Sacred ground

This history of the Anglican diocese of Wangaratta delivers a great deal more than it promises, since its author has a real affinity with the subject. Colin Holden went to north-eastern Victoria as an ordination candidate in 1974, a young man with a strong attachment to Anglo-Catholic liturgy as well as a strong sense of Australian identity. Wangaratta, with its well-known high church leanings in a rural setting, seemed to provide a synthesis. With some courage, though perhaps not altogether intentionally, Holden reveals the limits of that synthesis.

The book has been written from the respectful radicalism that often accompanies a high church position: one is put in mind of Anthony Trollope describing himself as ‘an advanced conservative liberal’. Holden is at pains to demonstrate that although the Anglican church might have been seen as an instrument of the controllers of the upper classes, its abiding strength came from elsewhere. In Benalla as early as 1858, three-quarters of the vicar’s stipend came from the village rather than the great landowners. As Holden rightly points out, the sense of ownership that followed helps to explain why the selectors stuck to the church through their struggles with the ­squatters and the Kelly outbreak; for them it was not, as in England, the embodiment of ­deferentialism. Indeed the clergy found that they could not claim respect as a right, but had to win it through their personal qualities, including a capacity to handle farm work as well as anybody else.

But identification with parishioners could stem only for a time the nominalism which has always been the curse of the Church of England. The squattocracy took the pre-eminence of the Anglican church for granted, and indeed at the high noon of empire so did the whole community; but even in the 19th century only one in five of those who identified themselves C. of E. took communion regularly. When, years later, one of the 19th-century churches that went up so exuberantly was pulled down, it was found to have no foundations.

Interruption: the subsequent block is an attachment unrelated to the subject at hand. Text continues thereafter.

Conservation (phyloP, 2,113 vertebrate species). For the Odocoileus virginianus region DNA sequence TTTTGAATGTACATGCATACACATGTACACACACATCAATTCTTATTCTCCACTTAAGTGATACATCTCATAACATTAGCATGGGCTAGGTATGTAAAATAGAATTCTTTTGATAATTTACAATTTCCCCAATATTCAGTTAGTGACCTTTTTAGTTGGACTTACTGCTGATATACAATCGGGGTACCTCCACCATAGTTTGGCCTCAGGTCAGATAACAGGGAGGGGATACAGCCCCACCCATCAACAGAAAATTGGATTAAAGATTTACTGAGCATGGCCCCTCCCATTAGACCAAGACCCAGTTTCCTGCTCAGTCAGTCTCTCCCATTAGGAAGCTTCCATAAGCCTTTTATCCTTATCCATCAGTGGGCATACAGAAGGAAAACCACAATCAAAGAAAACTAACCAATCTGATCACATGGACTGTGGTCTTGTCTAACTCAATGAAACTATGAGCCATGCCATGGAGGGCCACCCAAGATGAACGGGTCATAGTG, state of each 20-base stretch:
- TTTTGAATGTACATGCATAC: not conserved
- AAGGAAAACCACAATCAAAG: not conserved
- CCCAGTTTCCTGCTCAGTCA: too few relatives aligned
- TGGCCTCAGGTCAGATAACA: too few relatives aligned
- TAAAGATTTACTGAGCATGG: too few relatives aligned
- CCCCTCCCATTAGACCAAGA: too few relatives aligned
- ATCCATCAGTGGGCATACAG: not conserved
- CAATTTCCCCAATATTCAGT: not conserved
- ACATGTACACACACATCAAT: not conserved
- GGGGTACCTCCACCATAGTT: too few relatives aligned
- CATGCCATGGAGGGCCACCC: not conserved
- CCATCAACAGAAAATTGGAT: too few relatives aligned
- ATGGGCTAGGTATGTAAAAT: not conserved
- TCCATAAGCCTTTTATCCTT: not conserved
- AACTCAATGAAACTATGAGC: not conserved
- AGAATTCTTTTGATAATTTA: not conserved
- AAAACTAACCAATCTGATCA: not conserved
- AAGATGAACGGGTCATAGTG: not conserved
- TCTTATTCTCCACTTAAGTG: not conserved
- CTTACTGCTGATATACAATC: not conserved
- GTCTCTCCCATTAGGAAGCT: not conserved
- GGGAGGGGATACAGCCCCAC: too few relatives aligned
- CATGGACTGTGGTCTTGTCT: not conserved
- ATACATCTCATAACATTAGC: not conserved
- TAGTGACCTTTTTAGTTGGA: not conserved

Nevertheless for most of the 20th century, following its establishment in 1902, Wangaratta flourished as an Anglican diocese. The clergy were now subject to closer episcopal supervision, while cathedral services set standards for the parishes to follow. Soon there was a local training centre for priests—perhaps less demanding academically than those in Melbourne, but which by recruiting locally saw its graduates become more integrated with the life of the region. If there was no grammar school, there was a boys’ hostel, and an intermittent diocesan press. Finally, as the result of an extended building appeal, the cathedral was completed in 1965 and dedicated by the Archbishop of Canterbury himself.

But there were also considerable tensions. Although there was some identification with masonic lodges even among the high clergy—no doubt as an expression of community—there were also people
like the Anglican divine who, parading around Myrtleford in a Roman soutane and a biretta, was asked by a visiting busload of Catholic tourists whether he could conduct mass for them. He obliged, and they left his church none the wiser. Such capers served to increase anxiety about chasubles and altar lights and any other hints of Romanisation. As time moved on, there could sometimes be a rift between clerical practice and the Protestant impulse of the congregation. ‘Whatever happened to Morning Prayer?’ they would chorus; the priest felt most engaged when serving the eucharist. And nearer to the present, as Holden points out, this exclusivist tendency could lead clergy to look for validation beyond this world, rather than in it.